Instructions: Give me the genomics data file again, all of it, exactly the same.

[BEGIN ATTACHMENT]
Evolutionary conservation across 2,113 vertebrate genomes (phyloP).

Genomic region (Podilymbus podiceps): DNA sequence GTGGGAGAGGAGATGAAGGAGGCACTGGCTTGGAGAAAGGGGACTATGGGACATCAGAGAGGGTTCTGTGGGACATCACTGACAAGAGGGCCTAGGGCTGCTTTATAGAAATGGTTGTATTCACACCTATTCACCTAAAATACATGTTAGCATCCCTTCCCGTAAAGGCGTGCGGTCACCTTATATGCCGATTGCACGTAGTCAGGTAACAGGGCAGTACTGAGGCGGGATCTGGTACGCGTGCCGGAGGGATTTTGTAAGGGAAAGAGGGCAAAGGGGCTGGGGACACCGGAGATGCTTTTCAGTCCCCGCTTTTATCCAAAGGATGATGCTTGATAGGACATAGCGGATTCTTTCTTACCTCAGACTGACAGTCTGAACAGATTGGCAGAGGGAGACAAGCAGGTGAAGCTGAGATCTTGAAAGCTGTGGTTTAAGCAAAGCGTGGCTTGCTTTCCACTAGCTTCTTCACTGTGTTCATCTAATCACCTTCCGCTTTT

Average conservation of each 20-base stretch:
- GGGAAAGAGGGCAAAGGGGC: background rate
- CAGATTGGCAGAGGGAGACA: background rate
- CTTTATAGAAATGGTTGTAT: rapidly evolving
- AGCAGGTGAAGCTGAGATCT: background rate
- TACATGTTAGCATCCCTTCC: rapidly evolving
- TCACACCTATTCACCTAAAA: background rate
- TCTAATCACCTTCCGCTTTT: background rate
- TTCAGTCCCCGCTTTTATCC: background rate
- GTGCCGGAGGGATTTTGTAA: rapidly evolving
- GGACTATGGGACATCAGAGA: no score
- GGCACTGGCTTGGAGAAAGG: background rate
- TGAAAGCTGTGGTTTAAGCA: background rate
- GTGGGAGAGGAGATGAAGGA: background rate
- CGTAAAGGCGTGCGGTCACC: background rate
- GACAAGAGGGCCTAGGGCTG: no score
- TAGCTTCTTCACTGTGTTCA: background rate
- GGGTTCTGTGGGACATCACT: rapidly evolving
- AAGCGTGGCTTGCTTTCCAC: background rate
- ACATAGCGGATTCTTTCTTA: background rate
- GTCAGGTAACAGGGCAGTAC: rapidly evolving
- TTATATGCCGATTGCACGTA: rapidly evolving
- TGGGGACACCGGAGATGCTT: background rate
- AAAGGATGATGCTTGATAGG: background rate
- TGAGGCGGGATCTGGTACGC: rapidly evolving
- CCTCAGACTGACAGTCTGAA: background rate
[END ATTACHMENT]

Evolutionary conservation across 2,113 vertebrate genomes (phyloP).

Genomic region (Podilymbus podiceps): DNA sequence GTGGGAGAGGAGATGAAGGAGGCACTGGCTTGGAGAAAGGGGACTATGGGACATCAGAGAGGGTTCTGTGGGACATCACTGACAAGAGGGCCTAGGGCTGCTTTATAGAAATGGTTGTATTCACACCTATTCACCTAAAATACATGTTAGCATCCCTTCCCGTAAAGGCGTGCGGTCACCTTATATGCCGATTGCACGTAGTCAGGTAACAGGGCAGTACTGAGGCGGGATCTGGTACGCGTGCCGGAGGGATTTTGTAAGGGAAAGAGGGCAAAGGGGCTGGGGACACCGGAGATGCTTTTCAGTCCCCGCTTTTATCCAAAGGATGATGCTTGATAGGACATAGCGGATTCTTTCTTACCTCAGACTGACAGTCTGAACAGATTGGCAGAGGGAGACAAGCAGGTGAAGCTGAGATCTTGAAAGCTGTGGTTTAAGCAAAGCGTGGCTTGCTTTCCACTAGCTTCTTCACTGTGTTCATCTAATCACCTTCCGCTTTT

Average conservation of each 20-base stretch:
- GGGAAAGAGGGCAAAGGGGC: background rate
- CAGATTGGCAGAGGGAGACA: background rate
- CTTTATAGAAATGGTTGTAT: rapidly evolving
- AGCAGGTGAAGCTGAGATCT: background rate
- TACATGTTAGCATCCCTTCC: rapidly evolving
- TCACACCTATTCACCTAAAA: background rate
- TCTAATCACCTTCCGCTTTT: background rate
- TTCAGTCCCCGCTTTTATCC: background rate
- GTGCCGGAGGGATTTTGTAA: rapidly evolving
- GGACTATGGGACATCAGAGA: no score
- GGCACTGGCTTGGAGAAAGG: background rate
- TGAAAGCTGTGGTTTAAGCA: background rate
- GTGGGAGAGGAGATGAAGGA: background rate
- CGTAAAGGCGTGCGGTCACC: background rate
- GACAAGAGGGCCTAGGGCTG: no score
- TAGCTTCTTCACTGTGTTCA: background rate
- GGGTTCTGTGGGACATCACT: rapidly evolving
- AAGCGTGGCTTGCTTTCCAC: background rate
- ACATAGCGGATTCTTTCTTA: background rate
- GTCAGGTAACAGGGCAGTAC: rapidly evolving
- TTATATGCCGATTGCACGTA: rapidly evolving
- TGGGGACACCGGAGATGCTT: background rate
- AAAGGATGATGCTTGATAGG: background rate
- TGAGGCGGGATCTGGTACGC: rapidly evolving
- CCTCAGACTGACAGTCTGAA: background rate